For projecting the country’s sea-borne airpower requirements, work on Indigenous Aircraft Carrier (IAC)-1 is moving at a fast pace and it will be going in for basin trials in the next couple of months. This will be followed by a series of sea trials before it gets commissioned in the Indian Navy.
A top Indian Navy officer speaking on condition of anonymity explained that “the IAC-1 which is under construction will enter the waters like a ship in 2021 before it gets inducted in the navy as an aircraft carrier. The efforts are going on in the right direction. The first batch of the crew is ready and the second and the third batch of the crew have been identified and awaiting final orders.”
“The most important thing is that the name of the Capt has been cleared and that means that everything is on track now,” the officer quoted above said.
The Indigenous Aircraft Carrier (IAC), under construction at Cochin Shipyard, Kochi is already running behind schedule. “The major challenge for the shipyard and the Indian Navy is to make sure that the ship meets all the milestones as planned and to put her out to sea for trials as per the revised plans.”
What is Basin Trial?
It involves the testing of machinery and equipment on board the ship in floating conditions before it goes in for sea trials.
The flight trials for the IAC-1 are going to start only when the IAC-1 which is named INS Vikrant is delivered to the Indian Navy. Before the flight trials the aviation facility complex and making the ships ready for flight trials.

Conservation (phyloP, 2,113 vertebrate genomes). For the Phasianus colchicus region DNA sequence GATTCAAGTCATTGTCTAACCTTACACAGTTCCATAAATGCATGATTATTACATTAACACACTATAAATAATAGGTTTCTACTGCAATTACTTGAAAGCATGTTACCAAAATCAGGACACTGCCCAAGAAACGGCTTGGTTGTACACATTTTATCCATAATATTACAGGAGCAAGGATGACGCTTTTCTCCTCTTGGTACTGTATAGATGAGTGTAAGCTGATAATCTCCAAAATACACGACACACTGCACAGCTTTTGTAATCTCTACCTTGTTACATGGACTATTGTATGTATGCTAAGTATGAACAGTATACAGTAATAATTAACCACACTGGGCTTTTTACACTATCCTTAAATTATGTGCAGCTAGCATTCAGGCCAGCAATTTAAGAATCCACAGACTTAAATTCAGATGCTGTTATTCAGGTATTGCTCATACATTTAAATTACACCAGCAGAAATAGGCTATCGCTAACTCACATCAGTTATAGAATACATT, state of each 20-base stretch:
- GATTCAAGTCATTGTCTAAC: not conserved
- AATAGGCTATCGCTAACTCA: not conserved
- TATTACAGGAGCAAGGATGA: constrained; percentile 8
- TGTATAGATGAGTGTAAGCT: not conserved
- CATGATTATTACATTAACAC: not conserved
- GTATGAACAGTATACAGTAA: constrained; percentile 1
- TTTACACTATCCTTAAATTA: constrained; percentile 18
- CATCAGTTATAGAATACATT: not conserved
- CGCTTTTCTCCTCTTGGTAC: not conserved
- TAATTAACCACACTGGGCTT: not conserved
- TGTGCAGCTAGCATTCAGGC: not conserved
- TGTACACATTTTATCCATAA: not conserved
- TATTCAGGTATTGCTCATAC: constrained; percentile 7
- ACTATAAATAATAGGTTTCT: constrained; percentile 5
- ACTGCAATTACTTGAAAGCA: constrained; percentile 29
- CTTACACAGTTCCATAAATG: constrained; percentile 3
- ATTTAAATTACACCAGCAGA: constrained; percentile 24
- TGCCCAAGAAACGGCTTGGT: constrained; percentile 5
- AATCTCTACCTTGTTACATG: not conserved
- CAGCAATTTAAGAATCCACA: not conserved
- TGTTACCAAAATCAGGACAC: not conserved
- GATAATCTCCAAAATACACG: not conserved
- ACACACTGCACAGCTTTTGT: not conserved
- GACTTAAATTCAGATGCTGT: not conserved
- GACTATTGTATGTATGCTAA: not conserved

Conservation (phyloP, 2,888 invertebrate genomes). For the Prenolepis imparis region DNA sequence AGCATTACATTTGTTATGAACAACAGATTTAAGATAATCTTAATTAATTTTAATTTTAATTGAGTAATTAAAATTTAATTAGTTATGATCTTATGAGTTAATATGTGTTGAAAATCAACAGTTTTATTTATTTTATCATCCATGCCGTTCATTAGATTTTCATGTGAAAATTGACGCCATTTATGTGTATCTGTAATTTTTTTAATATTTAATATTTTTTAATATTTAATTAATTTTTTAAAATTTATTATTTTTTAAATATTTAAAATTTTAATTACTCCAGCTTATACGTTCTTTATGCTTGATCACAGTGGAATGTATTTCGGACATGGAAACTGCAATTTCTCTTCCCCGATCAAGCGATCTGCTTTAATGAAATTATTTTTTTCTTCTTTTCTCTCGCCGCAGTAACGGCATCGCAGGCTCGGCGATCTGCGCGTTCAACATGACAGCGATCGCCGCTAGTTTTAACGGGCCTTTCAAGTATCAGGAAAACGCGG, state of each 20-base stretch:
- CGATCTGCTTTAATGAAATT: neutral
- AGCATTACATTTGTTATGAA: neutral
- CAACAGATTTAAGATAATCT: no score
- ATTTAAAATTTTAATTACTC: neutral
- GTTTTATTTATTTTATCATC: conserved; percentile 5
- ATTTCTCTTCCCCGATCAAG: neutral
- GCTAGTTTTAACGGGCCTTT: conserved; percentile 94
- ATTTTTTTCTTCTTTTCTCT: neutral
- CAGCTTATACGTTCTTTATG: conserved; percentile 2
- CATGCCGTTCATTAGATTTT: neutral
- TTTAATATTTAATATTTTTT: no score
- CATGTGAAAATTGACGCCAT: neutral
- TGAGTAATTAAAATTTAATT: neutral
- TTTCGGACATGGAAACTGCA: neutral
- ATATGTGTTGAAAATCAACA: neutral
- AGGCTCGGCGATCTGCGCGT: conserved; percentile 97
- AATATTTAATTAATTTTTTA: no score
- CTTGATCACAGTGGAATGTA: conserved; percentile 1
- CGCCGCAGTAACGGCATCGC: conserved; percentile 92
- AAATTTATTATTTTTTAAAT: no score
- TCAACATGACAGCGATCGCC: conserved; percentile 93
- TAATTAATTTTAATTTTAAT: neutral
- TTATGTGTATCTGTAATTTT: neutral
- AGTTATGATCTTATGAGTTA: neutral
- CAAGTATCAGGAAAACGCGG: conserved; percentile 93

In December Naval Chief Admiral Karmbir Singh had said that all issues related to ship build issues were all addressed and soon the trials would start and that the Indian Navy will take the delivery by February-March 2021.” Adding “the IAC-1 Vikrant will be fully operational by 2022.”
Indigenous Steel used in the IAC-1 ::
The steel used in the building of the aircraft carrier has been specially developed after extensive research and collaboration between Defence Research and Development Organisation (DRDO) and Steel Authority of India Ltd (SAIL) and the navy’s Directorate of Naval Design.
This is special military-grade steel created for the indigenously designed for the IAC-1 and the submarines for the Indian Navy. According to officials, it is sturdier than the ordinary type and has the capability of being used in temperatures as low as minus (-) 40°C. It is not breakable and can be bent to suit the requirements of the design.